When and where do you write? I'm best early in the day, so long as I have a cup of really strong black coffee to kickstart me. I once read that Hemingway did most of his writing by midday and gave himself the rest of the day off. Wonderful advice, I think, to anyone who is fulltime writer. I used to write in coffee shops, until the third wave arrived (Google that term if there's any doubt what it means) and laptop users found the great hangouts. I still think trains and subways are wonderful places to write too. There's something very soothing about writing in the midst of all that movement and background noise. I still write longhand a lot for my first draft, and I still write a lot on spec rather than trying to get a commission for it. 

What are you working on now? I have just finished a book about the bizarre story of the tenement where I live in New York City and the characters who live/lived there, called Flat/White. Up next is a nonfiction book set in the 1930s that I have done the research for, which has an element of Devil in the White City about it and concerns two very different characters, a millionaire moviemaker and a woman who poisoned her family with strychnine. It is the first time my passions for writing and the movies are going to almost meet. 

Have you ever suffered from writer’s block? I don't believe in such a thing. I certainly have bad days, but if you push through, you find you create some of your best stuff. 

What’s your advice to new writers? Believe in your idea. Full stop.

Bio: I was born in New York, but grew up in South Africa mostly, interrupted by several years here and there in Tokyo and Washington due to my parents being diplomats. At heart I remain an African, even though I have lived in New York for fifteen years. I have freelanced for most of my writing life, doing feature articles for newspapers and magazines, although I recently started a full-time job editing at Reuters. I like writing nonfiction as much as fiction, and I like dabbling in all manner of subjects, even though I've gotten the impression agents and publishers don't really like you to.

Tuesday
Jul082014

Anna Holmes

How did you become a writer? I don't know that I ever "became" a writer; I think I've always been in the process of becoming one.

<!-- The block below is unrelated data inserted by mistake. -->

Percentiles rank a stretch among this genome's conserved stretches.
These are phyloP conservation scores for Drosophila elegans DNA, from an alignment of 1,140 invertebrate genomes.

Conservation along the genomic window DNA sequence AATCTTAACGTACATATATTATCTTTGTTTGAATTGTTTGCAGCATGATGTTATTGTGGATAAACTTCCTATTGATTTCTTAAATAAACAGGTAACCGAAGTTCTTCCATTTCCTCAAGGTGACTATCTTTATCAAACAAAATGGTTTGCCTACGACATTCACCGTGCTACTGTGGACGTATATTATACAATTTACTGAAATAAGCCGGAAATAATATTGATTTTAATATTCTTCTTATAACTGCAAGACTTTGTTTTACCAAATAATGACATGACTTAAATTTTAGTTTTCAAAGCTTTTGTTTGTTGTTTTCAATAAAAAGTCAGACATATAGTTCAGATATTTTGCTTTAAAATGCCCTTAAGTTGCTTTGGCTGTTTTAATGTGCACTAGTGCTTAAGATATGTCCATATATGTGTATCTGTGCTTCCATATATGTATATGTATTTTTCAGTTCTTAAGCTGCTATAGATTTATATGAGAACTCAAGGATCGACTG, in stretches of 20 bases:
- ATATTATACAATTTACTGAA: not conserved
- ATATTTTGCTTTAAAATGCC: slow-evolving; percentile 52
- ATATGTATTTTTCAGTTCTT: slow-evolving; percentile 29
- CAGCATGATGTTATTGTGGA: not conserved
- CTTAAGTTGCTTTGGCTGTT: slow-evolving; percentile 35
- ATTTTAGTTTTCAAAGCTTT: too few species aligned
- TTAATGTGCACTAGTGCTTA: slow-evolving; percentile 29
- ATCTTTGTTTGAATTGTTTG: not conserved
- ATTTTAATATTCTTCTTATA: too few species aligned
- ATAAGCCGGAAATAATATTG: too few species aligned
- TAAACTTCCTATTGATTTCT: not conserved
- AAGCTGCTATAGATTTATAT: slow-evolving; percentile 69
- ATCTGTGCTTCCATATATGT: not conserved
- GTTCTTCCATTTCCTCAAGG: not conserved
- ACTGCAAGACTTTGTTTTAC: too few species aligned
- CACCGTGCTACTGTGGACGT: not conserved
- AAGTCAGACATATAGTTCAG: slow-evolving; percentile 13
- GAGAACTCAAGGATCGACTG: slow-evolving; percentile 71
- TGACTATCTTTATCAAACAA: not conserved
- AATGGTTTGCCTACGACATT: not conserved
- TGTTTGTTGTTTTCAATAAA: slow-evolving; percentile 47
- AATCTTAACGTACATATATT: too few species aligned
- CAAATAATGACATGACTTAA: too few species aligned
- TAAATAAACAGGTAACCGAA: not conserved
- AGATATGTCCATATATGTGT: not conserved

Name your writing influences (writers, books, teachers, etc.) Beverly Ballard, my high school English teacher; Joan Didion, who grew up in the same area of Northern California that I did; other narrative non-fiction writers like Susan Orlean, David Samuels, John McPhee. I haven't read that many books on writing - of course, I loved Anne Lamott's "Bird by Bird" and Stephen King's "On Writing." And, of course, "The Elements of Style" is something I return to once every few years.

When and where do you write? When: Whenever I stop procrastinating. (I am very good at procrastinating.) I try to write first drafts of pieces when I feel wide awake and energetic, which is to say: Anytime after 11am. But for revisions/edits, I like to write in the very early morning. For some reason, I feel a lot looser and, perhaps strangely, sharper, in the hour or so after I've woken up. Where: Sometimes I jot down notes on my smartphone while riding the subway but that's more about ideas. The actual writing of prose usually happens when I'm sitting on my bed with my laptop in my lap. I used write at a desk with a proper desk chair and lamp and external monitor/keyboard and everything. I don't know what happened, but at some point in 2011 I took to my bed. I seem to be regressing a little.

What are you working on now? Figuring out what my next full-time job will be, which will probably *not* involve writing but editing/working with content creators and helping them to shape different types of stories. I am full of ideas but I am also aware that I am not always the best person to execute them.

Have you ever suffered from writer’s block? Yes. I feel like I am in a constant battle with writer's block. And it's only gotten worse the older I get. That said, I've found that two things really help in terms of getting unstuck: Taking long walks, and writing as if I'm trying to simply explain an idea or a narrative to a friend in an email. Less performance anxiety that way.

What’s your advice to new writers? Read every day. Indulge your curiosity and sense of wonder about the world but don't shy away from examining life's uglier aspects. Ask questions — of yourself, and others. Writing is rarely easy or enjoyable, but it pretty much always ends up being rewarding.

Anna Holmes is a writer living in New York and the editor of two books, "Hell Hath No Fury: Women's Letters from the End of the Affair" and "The Book of Jezebel," based on the popular website she created in 2007. She is also a columnist for the New York Times Sunday Book Review.

Tuesday
Jul012014

Maureen McGowan

How did you become a writer? About a decade ago, I decided to take a break from an entirely different career to explore my creative side. I signed up for a few drawing and painting classes, and one on writing novels. I'd always enjoyed writing, but until I took that class I had never considered pursuing it as a career. 

After seeing scenes turn into chapters and eventually a full manuscript, I was hooked. And although my road to publication was full of bumps, I've never looked back.

Name your writing influences (writers, books, teachers, etc.). I have fairly eclectic tastes when it comes to reading, but for a book to really hold my attention, it needs to have either a fabulous story, or a gripping voice--preferably both. That said, for me, fantastic storytelling skills trump beautiful sentences.

Some favorite authors include: Robertson Davies, John Irving, Margaret Atwood, Suzanne Collins, Rainbow Rowell, Joe Hill, Anne Tyler, Molly O'Keefe, Anne Rice... I told you I had eclectic tastes.